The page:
Here’s a little more on the background of Rachel Thompson, the main character of the book. Ed.
Rachel stood by the tall windows looking out onto the river in the late twilight.
On this winter evening the river would remain dull grey until nightfall when it would shine black like the wet pelt of a muskrat. Tonight there would be no reflections from the red and blue lights of pleasure boats or from fishermans’ campfires along the banks that lit the summer nights. The river was alone and silent now and its flow, though constant and perceptible, seemed pointless – an escape from darkness into darkness.
She stared at the river longing for its solitude. She had come here tonight, to this last of the restaurants and clubs that once lined the riverbank in the town of Walhonde, at the invitation of Rhonda Pauley, a friend who had not informed her that David Dunn would be in attendance at this gathering. She had not confronted the friend about that. It was possible but not likely that she may not have known that he would be there. But if she did know, it was certainly wrong of her not to tell Rachel. Rhonda Pauley, of all people, knew the story between David and Rachel in every detail and knew of Rachel’s continuing resolve to stay clear of the man forever.
When she had decided to walk away from Jacob Eaton, David Dunn was a convenient means of doing so. It was David Dunn, two years her senior and then home from college, who was there at Rhonda’s party and who played the role of whisking her away that night. Her doing. No doubt about that. In fact, she had never denied it, even to herself. What had happened that night had happened according to her plan. This was her way of sending the message to Jacob that their affair, brief and formless as it had been, was over. What she had come to realize over the years was that her treatment of Jacob – leaving him alone at the party with only the most perfunctory of good-byes, was simply unconscionable. She was young then, but she knew better. She could have been fairer to him. She could have talked it out with him. He deserved at least that much. Her callous course of action was based not on ignorance or naivete but on laziness, cowardice and arrogance.
What she had not planned on was what went on between Jacob and David after that. Jacob had gotten the message, loud and clear, and had held his temper and grief like a man. She had only one more encounter with Jacob – the senior prom. They had agreed to go there together some weeks before and that being the last and highest ritual of the world they lived in then rather than a mere date that could simply be broken, they went on together in terrible tension, neither of them speaking of the elephant in the room.
When she and Jacob left the dance that evening, they saw that the hubcaps and all of the lug nuts had been removed from the wheels of his father’s car. And there she was, standing on the asphalt lot in formal wear and heels at midnight with rain starting. As fate would have it – so she believed in the moment – David Dunn happened to be driving by just then and offered to take her home, out of the rain. This time she got Jacob’s okay on the matter – what else could he possibly have said – and on the way home she heard a rattle in the back of David’s car and looked around to see the twenty lug nuts from Jacob’s father’s car in the floor of the back seat.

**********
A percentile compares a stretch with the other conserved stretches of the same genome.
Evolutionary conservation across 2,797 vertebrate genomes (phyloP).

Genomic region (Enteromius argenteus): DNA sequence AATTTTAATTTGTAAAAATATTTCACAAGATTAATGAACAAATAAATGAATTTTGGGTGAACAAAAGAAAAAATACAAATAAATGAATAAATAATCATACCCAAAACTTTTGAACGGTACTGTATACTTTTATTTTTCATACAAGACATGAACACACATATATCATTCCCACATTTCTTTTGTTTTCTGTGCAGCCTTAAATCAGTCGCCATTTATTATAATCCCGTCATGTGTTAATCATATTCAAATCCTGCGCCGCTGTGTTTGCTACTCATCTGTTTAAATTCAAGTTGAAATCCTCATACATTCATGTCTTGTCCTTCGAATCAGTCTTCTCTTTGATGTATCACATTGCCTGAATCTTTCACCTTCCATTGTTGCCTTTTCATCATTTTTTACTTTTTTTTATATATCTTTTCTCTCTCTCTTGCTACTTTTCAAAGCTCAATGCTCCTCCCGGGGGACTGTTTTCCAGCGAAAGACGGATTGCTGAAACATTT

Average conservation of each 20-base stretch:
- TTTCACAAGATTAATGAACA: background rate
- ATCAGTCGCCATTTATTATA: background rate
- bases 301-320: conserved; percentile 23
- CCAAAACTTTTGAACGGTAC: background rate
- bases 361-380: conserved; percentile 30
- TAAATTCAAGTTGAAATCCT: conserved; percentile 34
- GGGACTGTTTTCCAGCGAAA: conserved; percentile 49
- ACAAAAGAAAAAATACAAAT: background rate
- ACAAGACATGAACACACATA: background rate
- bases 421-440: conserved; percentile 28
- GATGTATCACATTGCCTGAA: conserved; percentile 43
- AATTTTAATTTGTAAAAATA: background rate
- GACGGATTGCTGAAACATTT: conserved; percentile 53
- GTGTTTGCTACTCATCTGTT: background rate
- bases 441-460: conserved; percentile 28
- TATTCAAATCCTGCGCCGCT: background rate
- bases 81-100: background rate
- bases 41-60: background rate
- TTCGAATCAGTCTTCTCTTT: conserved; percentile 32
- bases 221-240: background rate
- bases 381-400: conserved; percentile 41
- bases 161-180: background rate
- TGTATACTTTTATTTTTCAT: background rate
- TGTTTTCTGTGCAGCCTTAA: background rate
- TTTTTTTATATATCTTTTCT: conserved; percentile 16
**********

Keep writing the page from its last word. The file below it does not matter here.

Where things otherwise might have gone between Rachel and David no one knows, but once she saw the lug nuts it was the end of the line for him. Not only had he humiliated a young man for whom she had genuine admiration, even a kind of love, he had made her complicit in the crime. She never accepted another phone call from Dunn though he telephoned her house every night until his summer job took him back out of town. She never spoke of the matter to Jacob. How could she have credibly parsed through what parts of the multiple injuries were her responsibility and which were not. Her break with him, that she had before that night hoped would eventually soften and heal, was now absolute. She never knew how much he might have learned or what he may have surmised about her own part in the scheme.
The outrage and shame she felt that night had never abated. She had never sought forgiveness or attempted to explain. She had hoped that she would never see David Dunn again.
But there he was, across the long dining room, standing, drink in hand, chatting and laughing with a trio of his old high-school buddies. It had been so long now that she could not really tell whether his comfort and joy in that conversation was unfeigned or if it was, as it had so often been before, his deliberate attempt to show himself, once again, as one at ease and comfortable in the world, one who had long forgotten old failures and mistakes, one who had no regrets and whose triumphs in life had given him complete confidence in his own strength and wisdom.